The unknown Mezcala artist(s) carved and polished an unidentified dark brown stone to create this standing figure. The abstract figure has ears, represented by simple cuts on each side of the head, along with broader facial features such as the noticeable eyebrows, eyes, slight nose, and open mouth often indicative of Mezcala style. Meanwhile, vertical cuts indicate the arms. Finally, the blade of the original celt, or stone hand axe, that this object was likely reworked from has been cut away in the center to create the figure’s legs.
Most Mezcala objects are believed to be associated with burial sites. However, due to past looting, much information has been lost. New excavations are revealing greater insight into these and other Guerrero traditions, including the related Chontal culture with western Mexican traditions and others such as the Chinesco, Nayarit, and Colima.
[Throckmorton Fine Art, New York, NY];
The Jan T. and Marica Vilcek Collection, 2007-2010;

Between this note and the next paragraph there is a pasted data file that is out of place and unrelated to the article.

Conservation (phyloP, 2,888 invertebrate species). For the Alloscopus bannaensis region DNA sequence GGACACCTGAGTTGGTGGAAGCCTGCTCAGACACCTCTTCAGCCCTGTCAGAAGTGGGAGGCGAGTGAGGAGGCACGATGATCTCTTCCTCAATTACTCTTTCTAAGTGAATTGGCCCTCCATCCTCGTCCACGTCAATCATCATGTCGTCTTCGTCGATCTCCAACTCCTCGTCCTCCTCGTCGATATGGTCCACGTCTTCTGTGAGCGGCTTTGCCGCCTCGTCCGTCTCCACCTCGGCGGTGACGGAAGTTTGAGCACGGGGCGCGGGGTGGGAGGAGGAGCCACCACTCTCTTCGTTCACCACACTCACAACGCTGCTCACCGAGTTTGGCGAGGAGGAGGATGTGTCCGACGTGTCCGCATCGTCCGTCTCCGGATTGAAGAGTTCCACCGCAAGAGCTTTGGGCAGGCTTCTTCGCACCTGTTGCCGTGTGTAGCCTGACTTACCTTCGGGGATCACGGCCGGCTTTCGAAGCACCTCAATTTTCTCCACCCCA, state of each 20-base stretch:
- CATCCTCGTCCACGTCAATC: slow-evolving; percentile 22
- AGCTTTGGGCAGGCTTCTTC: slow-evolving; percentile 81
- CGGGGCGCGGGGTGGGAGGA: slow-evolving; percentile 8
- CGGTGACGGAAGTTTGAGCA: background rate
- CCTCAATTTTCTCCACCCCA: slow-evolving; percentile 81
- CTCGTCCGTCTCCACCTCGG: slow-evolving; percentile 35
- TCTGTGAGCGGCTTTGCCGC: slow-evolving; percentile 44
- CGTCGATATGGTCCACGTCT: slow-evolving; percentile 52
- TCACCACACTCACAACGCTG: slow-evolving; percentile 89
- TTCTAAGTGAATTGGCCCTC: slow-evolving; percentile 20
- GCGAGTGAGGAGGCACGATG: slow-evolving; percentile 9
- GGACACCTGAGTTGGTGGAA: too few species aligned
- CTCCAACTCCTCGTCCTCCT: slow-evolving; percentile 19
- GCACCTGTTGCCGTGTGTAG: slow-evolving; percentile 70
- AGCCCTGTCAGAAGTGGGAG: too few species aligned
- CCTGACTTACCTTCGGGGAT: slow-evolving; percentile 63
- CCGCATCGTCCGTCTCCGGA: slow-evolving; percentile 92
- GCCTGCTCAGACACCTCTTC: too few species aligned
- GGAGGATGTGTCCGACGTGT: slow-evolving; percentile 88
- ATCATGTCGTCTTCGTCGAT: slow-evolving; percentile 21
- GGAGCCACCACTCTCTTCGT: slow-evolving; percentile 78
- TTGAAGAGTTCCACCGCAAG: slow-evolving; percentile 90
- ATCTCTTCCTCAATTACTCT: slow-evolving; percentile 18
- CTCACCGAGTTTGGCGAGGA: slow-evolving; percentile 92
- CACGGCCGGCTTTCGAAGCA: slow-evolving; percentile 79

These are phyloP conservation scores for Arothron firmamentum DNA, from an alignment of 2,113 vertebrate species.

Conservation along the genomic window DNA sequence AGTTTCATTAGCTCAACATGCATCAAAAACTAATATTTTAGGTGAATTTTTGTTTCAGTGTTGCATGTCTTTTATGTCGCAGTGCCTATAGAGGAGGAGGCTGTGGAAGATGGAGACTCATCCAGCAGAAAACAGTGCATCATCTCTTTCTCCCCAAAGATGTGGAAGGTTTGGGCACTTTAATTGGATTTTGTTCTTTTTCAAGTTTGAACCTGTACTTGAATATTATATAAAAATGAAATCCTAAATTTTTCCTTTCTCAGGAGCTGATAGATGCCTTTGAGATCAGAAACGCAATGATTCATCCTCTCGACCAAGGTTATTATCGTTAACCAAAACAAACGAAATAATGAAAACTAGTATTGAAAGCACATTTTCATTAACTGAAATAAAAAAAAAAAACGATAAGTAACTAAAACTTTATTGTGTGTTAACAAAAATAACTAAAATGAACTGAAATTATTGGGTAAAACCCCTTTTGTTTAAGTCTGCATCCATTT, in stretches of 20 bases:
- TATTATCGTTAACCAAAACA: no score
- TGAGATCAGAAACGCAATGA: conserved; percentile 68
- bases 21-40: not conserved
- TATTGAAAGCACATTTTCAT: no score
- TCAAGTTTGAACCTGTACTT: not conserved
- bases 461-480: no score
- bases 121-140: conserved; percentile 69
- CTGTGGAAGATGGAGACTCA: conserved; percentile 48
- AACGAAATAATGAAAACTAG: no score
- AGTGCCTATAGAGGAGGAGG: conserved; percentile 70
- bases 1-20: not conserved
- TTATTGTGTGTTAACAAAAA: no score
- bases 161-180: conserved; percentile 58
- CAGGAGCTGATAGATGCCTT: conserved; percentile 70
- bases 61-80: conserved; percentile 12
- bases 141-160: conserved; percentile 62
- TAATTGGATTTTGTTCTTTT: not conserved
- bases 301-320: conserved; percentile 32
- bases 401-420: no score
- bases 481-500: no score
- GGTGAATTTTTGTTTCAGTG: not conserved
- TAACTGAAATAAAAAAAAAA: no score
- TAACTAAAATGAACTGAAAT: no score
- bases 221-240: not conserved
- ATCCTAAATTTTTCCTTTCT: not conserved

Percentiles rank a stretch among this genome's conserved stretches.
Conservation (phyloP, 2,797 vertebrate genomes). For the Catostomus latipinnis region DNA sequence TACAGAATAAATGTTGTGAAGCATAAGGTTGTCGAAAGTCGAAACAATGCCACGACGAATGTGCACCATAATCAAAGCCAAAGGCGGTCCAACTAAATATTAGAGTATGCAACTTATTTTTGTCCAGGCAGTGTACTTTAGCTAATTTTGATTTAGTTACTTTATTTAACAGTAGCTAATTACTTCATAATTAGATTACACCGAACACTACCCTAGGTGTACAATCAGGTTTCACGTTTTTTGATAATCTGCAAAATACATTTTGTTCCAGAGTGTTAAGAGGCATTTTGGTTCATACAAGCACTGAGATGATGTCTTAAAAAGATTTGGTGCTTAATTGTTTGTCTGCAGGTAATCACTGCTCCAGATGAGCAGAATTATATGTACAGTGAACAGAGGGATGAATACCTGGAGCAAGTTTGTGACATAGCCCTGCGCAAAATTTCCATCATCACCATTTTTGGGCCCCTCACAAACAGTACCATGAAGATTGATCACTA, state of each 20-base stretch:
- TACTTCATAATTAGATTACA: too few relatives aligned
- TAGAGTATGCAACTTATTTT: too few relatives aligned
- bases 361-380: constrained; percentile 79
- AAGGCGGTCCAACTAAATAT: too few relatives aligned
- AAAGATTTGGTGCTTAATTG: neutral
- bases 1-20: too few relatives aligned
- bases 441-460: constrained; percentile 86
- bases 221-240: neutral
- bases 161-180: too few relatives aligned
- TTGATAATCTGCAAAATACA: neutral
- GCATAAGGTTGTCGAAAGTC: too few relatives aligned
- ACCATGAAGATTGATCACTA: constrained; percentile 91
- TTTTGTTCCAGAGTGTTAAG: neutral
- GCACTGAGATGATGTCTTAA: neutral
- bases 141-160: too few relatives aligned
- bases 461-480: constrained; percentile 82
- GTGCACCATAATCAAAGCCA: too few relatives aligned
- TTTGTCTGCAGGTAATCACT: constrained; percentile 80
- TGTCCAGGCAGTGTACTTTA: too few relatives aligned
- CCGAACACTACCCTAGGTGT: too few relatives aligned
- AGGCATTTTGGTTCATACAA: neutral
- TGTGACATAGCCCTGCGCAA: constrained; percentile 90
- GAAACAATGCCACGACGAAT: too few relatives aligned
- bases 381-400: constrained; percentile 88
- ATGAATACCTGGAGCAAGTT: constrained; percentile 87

Gift to The Vilcek Foundation, 2010;
Fabián Von Hauske Valtierra receives the Vilcek Prize for Creative Promise in Culinary Arts for combining diverse, international culinary influences into a singular voice that is ambitious, experimental, and accessible.
Iman Issa receives the Vilcek Prize for Creative Promise in Fine Arts for exploring, through works of various media, difficult philosophical questions, such as the individual’s relationship to places, figures, and events that are collectively familiar, or the difference between experience and recognition.
Meleko Mokgosi receives the Vilcek Prize for Creative Promise in Fine Arts for paintings that rely on intensive research, reflection, and conversation in order to address widespread misrepresentation of Africa and Africans, and to accurately portray the continent’s complex social and political realities.
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